One significant irony is that intellectuals, or in general highly educated people, are usually more deluded about themselves and the world than the less educated are. They've been more indoctrinated, so their beliefs are less sensible. Certain aspects of feminism are a good example. Many feminists are certain that physical and biological facts about men and women have no causal relation to gender identities -- everything is socially constructed -- but in fact this belief, far from being correct, is hardly even coherent. After all, gender identity incorporates beliefs about and attitudes toward one's body, and toward the biological processes that occur in one's body. Processes like, in men, the pubescent growth of the penis and testes, ejaculation, increasing muscle mass, and greater size and height than women; and in women, processes like menstruation, the growth of breasts, pregnancy, and nursing. If norms of femininity include norms about nursing children, or even staying at home during pregnancy and motherhood as your partner provides for you, evidently this is (in part) because it's women, not men, who get pregnant, give birth, and nurse children. So, lo and behold, it appears that biological facts do partly determine gender, and "social construction" is only one piece of the puzzle.

Why is masculinity associated with physical activity, athletic prowess, and muscular strength? You don't have to be a genius to see it's partly because men tend to be faster, stronger, and have more endurance than women. (This isn't a value-judgment! It's just a fact! Hopefully you understand the difference.) And so, given that the sexes naturally define themselves in relation to each other, masculinity ends up being defined as more athletic than femininity. Whoops: it seems, again, that biology semi-determines gender norms. And the whole vast feminist literature arguing against this idea is refuted, by a couple of sentences.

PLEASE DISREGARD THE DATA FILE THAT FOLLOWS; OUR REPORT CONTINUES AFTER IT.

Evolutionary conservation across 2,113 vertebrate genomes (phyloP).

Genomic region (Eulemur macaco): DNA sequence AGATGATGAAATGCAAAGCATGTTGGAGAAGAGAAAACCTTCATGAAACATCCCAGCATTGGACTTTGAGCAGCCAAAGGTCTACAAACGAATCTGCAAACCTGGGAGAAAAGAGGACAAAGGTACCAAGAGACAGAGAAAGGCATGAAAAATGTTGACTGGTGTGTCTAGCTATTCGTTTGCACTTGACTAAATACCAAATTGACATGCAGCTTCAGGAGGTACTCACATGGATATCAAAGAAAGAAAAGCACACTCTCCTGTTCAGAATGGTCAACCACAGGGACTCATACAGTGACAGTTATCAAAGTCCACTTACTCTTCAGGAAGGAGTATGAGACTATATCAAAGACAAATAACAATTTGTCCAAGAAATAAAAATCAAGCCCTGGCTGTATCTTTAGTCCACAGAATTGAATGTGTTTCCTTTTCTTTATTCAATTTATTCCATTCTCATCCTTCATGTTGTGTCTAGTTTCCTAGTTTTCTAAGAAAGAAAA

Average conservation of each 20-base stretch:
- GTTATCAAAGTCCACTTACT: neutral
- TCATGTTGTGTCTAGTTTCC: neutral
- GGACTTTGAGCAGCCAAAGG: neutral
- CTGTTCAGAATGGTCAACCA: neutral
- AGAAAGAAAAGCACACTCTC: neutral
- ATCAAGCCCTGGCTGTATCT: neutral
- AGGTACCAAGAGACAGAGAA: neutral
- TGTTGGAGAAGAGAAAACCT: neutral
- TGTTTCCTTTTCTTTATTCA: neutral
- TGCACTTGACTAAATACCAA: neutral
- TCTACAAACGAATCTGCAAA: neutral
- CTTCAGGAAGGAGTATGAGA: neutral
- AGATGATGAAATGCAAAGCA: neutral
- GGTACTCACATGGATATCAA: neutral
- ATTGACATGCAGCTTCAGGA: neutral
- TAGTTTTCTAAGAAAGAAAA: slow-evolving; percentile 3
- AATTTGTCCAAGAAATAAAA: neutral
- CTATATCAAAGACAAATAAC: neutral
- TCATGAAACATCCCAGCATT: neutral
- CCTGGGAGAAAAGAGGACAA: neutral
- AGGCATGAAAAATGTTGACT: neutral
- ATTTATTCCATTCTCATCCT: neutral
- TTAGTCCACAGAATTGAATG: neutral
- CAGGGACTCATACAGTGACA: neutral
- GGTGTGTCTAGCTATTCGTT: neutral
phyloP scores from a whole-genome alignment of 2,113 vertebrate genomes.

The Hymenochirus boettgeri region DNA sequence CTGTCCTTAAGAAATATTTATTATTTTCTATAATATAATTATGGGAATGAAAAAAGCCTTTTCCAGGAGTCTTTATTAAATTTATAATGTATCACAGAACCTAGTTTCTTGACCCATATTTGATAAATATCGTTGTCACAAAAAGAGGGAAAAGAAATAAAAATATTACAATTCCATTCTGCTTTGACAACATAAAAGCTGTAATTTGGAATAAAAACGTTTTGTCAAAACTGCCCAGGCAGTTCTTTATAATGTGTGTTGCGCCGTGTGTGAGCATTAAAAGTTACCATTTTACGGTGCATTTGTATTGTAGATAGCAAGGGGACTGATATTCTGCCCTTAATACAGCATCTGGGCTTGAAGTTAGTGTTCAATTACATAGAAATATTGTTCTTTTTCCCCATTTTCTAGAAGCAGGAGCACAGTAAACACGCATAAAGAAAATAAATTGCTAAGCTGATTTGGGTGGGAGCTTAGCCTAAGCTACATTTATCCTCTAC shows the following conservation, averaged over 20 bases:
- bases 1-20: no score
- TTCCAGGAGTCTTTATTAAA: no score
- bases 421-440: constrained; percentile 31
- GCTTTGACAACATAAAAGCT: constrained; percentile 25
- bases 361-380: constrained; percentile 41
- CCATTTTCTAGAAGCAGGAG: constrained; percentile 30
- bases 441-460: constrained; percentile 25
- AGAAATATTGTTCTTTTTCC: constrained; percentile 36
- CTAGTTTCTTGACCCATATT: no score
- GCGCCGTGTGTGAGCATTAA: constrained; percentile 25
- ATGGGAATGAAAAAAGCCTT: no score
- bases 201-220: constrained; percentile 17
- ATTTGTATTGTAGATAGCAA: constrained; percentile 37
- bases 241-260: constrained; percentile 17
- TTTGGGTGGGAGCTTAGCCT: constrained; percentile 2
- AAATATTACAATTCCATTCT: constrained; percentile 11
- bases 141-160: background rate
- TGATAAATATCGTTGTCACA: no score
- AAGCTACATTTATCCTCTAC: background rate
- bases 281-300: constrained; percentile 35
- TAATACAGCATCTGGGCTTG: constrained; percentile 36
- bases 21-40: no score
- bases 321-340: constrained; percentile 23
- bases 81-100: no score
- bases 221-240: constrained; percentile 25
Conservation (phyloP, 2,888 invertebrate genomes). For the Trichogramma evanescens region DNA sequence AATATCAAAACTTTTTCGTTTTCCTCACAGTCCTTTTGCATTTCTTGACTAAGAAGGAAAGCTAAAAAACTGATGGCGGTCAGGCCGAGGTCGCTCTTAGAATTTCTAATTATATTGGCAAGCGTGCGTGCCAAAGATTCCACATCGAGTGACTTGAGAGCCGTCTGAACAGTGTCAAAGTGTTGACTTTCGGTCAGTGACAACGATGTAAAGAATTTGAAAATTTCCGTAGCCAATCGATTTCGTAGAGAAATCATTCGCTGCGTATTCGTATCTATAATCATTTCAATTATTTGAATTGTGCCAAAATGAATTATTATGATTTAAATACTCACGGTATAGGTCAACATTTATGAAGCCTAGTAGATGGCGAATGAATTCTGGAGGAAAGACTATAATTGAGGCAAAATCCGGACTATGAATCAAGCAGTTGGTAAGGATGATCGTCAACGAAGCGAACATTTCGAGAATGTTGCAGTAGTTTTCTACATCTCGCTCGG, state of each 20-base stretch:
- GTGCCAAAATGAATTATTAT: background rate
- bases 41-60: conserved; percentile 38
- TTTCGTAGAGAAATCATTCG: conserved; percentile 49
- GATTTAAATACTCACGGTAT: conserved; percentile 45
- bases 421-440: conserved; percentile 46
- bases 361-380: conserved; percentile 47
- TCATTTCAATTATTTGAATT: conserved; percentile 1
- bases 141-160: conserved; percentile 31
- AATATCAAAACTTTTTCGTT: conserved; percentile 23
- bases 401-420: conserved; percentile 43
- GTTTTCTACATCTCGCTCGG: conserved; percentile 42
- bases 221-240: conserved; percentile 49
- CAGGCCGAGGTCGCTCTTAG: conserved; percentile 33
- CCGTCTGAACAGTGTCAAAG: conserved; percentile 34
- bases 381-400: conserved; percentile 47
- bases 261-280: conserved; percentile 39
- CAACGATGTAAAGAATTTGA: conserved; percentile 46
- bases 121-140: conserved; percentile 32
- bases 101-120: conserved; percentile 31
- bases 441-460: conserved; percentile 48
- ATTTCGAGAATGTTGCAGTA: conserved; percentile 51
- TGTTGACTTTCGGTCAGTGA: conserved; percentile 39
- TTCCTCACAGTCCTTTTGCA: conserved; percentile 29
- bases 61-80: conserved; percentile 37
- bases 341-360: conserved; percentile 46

It's easy to go on in this vein, refuting postmodern idealism about gender.

Feminist academic writings also provide illustrations of intellectuals' extreme pretentiousness. Even Wikipedia articles, hardly as pretentious as most "theoretical" writings, can verge on self-parody. Here's a random example:

Gender, according to West and Zimmerman, is not simply what one is, but what one does -- it is actively produced within social interactions. Gender is an accomplishment: 'the activity of managing situated conduct in light of normative conceptions of attitudes and activities appropriate for one's sex category.' People do not have to be in mixed gender groups or in groups at all for the performance of gender to occur; the production of gender occurs with others and is even performed alone, in the imagined presence of others. 'Doing' gender is not just about conforming to stereotypical gender roles -- it is the active engagement in any behavior that is gendered, or behavior that may be evaluated as gendered.
The performance of gender varies given the context: time, space, social interaction, etc. The enactment of gender roles is context dependent -- roles are 'situated identities' instead of 'master identities.'

So one's actions are relevant to one's gender. "Gender isn't only what one is but what one does." What a profound insight. It never would have occurred to me that gender has to do with behavior. Or that gender roles vary with context and are "situated" in given contexts or circumstances. I'm in awe of such intellectual acuity.

And then there's the great Judith Butler. Here she is on the distinction between performance and performativity:

When we say gender is performed, we usually mean that we've taken on a role, we're acting in some way, and that our acting or our role-playing is crucial to the gender that we are and the gender that we present to the world. To say that gender is performative is a little different, because for something to be performative means that it produces a series of effects. We act and walk and speak and talk in ways that consolidate an impression of being a man or being a woman… We act as if that being of a man or that being of a woman is actually an internal reality or something that is simply true about us, a fact about us. Actually, it's a phenomenon that is being produced all the time and reproduced all the time. So to say gender is performative is to say that nobody really is a gender from the start.